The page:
More than 200 jobs are on the county’s chopping block as part of a recommended budget that still swelled to $1.836 billion in large part due to hefty capital projects like constructing a new jail and renovating one of two office towers purchased as departmental escapes from pricey leases elsewhere.
A large portion of the 234 positions slated for elimination are linked to Burlingame Long-Term Care, the residential care facility that will close next summer as a county cost-savings measure, and a majority are filled, said county spokesman Marshall Wilson.
Budget Director Jim Saco clarified that 200 are related to the facility and none are currently vacant. Of the others, 31 are vacant. If approved, the eliminated jobs will push the total gone to more than 700 — or one-sixth of the county’s workforce — over the last four years.
County Manager John Maltbie’s recommended budget released yesterday also calls for cutting $1.1 million from Information Services, $1.1 million by eliminating a fire engine company at Tower Road and $2.7 million in San Mateo Medical Center cutbacks unrelated to Burlingame Long-Term Care.
Maltbie is pushing a five-year, multi-pronged attack to keep a balanced budget and battle against a structural deficit that includes union concessions and the assumption a trio of tax measures on the June ballot will pass. The budget also assumes labor negotiations will end in agreements with lower salaries and benefit costs.
However, Maltbie said the tactics are not enough and calls for a "fundamental restructuring” of the county’s organization.
"We have taken great steps toward improving our efficiency and targeting our services more effectively than ever before. Still, we cannot escape certain cutbacks due to the many demands placed on our organization,” Maltbie said in a prepared statement.
Maltbie said the county can no longer assume that business as usual will continue working or that financial help will come from the state or federal governments.
"I am convinced that the only way forward is to remake the organization in a way that will provide financial stability and flexibility to meet the uncertainties ahead of us,” Maltbie said.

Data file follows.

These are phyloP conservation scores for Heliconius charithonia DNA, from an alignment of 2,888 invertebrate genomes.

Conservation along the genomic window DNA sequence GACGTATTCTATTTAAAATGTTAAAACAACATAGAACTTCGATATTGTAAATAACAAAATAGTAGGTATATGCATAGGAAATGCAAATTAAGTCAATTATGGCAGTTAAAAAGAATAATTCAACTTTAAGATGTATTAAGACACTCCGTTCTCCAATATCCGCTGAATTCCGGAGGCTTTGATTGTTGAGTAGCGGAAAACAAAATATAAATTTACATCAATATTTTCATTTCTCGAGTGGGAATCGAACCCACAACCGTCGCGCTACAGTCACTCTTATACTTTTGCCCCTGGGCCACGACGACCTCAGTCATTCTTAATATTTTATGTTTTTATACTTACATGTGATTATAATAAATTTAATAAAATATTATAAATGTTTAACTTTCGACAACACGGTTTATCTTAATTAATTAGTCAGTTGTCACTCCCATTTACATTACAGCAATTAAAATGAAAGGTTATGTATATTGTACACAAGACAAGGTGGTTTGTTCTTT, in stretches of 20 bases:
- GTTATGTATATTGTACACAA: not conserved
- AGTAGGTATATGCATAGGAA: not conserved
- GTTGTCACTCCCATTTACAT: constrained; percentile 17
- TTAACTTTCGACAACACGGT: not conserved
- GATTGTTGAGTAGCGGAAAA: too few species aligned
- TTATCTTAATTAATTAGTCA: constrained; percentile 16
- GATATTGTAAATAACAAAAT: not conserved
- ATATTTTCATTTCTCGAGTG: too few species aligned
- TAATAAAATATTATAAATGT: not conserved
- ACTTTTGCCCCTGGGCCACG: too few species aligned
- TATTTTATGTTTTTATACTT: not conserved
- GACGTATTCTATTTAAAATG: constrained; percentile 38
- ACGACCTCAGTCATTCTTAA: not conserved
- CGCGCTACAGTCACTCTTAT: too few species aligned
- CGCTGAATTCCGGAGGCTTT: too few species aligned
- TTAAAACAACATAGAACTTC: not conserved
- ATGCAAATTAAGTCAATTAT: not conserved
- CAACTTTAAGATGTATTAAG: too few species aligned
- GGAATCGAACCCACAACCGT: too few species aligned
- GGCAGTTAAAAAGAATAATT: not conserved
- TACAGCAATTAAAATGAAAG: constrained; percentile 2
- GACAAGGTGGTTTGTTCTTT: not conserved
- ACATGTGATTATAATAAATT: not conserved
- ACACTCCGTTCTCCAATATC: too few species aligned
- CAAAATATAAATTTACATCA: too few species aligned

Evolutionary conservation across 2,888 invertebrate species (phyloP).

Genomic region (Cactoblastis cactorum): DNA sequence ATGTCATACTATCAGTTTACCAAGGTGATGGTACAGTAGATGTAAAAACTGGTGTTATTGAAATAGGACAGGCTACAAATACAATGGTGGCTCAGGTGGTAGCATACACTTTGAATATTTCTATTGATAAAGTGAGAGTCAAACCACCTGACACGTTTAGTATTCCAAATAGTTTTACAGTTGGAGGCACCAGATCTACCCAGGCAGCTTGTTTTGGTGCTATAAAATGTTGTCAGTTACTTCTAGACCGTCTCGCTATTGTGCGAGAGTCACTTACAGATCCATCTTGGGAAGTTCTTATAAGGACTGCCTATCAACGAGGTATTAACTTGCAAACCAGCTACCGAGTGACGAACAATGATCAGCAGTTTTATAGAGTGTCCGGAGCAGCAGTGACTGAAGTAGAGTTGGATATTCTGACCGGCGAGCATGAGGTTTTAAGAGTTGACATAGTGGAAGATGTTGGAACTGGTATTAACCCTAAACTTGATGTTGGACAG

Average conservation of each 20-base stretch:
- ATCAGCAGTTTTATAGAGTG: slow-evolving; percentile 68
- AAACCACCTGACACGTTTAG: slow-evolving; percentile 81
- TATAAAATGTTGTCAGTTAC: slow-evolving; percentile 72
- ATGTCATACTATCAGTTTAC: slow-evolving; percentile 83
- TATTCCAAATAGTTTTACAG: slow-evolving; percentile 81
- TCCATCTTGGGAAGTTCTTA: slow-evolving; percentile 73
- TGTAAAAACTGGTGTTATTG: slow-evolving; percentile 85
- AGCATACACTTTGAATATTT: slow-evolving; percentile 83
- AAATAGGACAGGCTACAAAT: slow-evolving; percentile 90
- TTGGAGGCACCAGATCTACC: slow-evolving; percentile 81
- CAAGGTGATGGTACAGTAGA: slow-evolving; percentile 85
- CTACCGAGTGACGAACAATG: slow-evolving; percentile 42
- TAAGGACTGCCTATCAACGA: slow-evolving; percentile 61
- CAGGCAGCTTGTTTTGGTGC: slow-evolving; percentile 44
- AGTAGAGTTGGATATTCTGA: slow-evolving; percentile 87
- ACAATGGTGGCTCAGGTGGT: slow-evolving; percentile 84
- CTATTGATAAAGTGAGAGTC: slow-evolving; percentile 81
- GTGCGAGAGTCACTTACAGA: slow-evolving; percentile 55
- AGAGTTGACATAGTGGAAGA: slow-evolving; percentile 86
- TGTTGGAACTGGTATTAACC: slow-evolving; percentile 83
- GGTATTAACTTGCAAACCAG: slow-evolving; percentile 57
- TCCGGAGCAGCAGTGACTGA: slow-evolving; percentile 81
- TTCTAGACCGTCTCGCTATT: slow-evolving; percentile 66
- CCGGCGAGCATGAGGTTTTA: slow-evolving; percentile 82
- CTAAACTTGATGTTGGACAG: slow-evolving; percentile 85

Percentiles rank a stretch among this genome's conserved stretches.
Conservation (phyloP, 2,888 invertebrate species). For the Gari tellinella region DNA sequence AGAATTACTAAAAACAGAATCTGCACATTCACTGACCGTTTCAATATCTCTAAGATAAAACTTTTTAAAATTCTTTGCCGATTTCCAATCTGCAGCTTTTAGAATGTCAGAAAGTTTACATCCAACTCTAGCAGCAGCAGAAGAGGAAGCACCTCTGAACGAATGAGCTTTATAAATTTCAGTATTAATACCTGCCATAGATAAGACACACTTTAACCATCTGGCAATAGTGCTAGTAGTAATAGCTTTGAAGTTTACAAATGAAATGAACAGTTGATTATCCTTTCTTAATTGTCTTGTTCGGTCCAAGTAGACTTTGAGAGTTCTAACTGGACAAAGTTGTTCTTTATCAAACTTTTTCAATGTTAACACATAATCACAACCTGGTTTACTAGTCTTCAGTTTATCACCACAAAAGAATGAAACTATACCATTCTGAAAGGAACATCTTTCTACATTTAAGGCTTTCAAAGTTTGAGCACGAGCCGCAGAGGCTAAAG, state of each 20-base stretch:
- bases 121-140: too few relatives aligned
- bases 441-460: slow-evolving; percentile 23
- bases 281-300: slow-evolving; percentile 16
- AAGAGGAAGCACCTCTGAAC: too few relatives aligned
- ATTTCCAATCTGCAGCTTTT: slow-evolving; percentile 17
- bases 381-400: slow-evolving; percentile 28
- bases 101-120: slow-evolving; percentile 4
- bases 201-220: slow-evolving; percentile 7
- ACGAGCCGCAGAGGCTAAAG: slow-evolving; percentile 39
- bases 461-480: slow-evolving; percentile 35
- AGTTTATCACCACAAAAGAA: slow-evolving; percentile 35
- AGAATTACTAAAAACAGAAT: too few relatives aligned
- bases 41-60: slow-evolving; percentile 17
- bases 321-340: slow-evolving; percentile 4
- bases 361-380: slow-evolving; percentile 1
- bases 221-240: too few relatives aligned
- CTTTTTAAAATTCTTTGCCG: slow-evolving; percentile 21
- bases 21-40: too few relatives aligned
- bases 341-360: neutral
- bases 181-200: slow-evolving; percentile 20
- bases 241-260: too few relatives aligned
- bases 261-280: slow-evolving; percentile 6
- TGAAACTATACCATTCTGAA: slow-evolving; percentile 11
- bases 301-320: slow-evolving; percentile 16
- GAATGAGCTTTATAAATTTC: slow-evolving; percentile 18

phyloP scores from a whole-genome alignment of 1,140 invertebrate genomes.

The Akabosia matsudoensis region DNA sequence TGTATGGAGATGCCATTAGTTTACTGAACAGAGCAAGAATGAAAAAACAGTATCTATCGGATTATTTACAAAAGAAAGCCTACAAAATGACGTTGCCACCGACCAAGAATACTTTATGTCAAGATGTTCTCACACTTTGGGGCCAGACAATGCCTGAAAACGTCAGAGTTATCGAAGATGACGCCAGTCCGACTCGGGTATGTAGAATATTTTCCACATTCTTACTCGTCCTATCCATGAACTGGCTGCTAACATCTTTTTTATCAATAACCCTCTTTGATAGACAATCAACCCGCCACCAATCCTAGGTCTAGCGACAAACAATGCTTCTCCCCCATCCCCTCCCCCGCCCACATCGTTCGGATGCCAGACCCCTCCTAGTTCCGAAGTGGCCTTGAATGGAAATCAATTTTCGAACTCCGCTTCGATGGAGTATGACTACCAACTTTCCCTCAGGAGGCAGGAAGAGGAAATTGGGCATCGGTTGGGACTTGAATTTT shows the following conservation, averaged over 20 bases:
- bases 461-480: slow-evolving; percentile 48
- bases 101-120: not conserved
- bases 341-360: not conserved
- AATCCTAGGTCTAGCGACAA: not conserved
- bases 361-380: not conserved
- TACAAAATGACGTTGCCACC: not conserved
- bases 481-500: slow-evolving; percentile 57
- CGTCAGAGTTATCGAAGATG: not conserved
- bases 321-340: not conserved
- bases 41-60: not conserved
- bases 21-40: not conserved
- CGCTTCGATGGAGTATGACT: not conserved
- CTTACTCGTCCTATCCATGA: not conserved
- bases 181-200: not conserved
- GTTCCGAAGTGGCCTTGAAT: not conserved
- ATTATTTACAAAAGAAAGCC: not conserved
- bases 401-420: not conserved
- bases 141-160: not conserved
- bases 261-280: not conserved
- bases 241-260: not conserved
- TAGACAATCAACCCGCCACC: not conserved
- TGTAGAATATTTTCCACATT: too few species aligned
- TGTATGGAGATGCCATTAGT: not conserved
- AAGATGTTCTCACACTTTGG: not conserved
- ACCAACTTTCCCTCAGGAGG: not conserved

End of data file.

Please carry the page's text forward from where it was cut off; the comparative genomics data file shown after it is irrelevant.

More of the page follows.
The Board of Supervisors next month will hold its annual week of preliminary budget hearings and formally adopt the budget in late September.
The budget’s jump from $1.756 billion currently to $1.836 billion in the upcoming fiscal year is attributed to a number of capital projects include:
• $44.2 million for the first planning and construction phase of a 576-bed jail;
• $9.7 million for tenant and seismic improvements to Circle Star South which will house county departments including 911 dispatch;
• $2 million for Alpine Trail improvements between Menlo Park and Portola Valley; and
• $2 million to take over care of the Devil’s Slide trail once the Highway 1 bypass tunnel opens.
The budget also adds in millions of dollars in additional funding including $2.7 million in public safety realignment, $17.1 million to close Burlingame Long-Term Care and move clients, $3.4 million to provide sheriff’s patrol services to the city of Millbrae and $1.5 million in negotiated salary and benefit increases. The last addition is primarily step increases for certain employees and negotiated raises for nurses.
This year’s budget is considered a breather from drastic cuts, giving departments a chance to focus on sustainable balancing plans rather than trimming their bottom line based on a desired reduction percentage.
The entire recommended budget is available at www.smcgov.org/budget and the County Manager’s Office, 400 County Center, Redwood City.
The preliminary budget hearings begin 9 a.m. Monday, June 18 in Board Chambers, 400 County Center, Redwood City.
Michelle Durand can be reached by email: firstname.lastname@example.org or by phone: (650) 344-5200 ext. 102.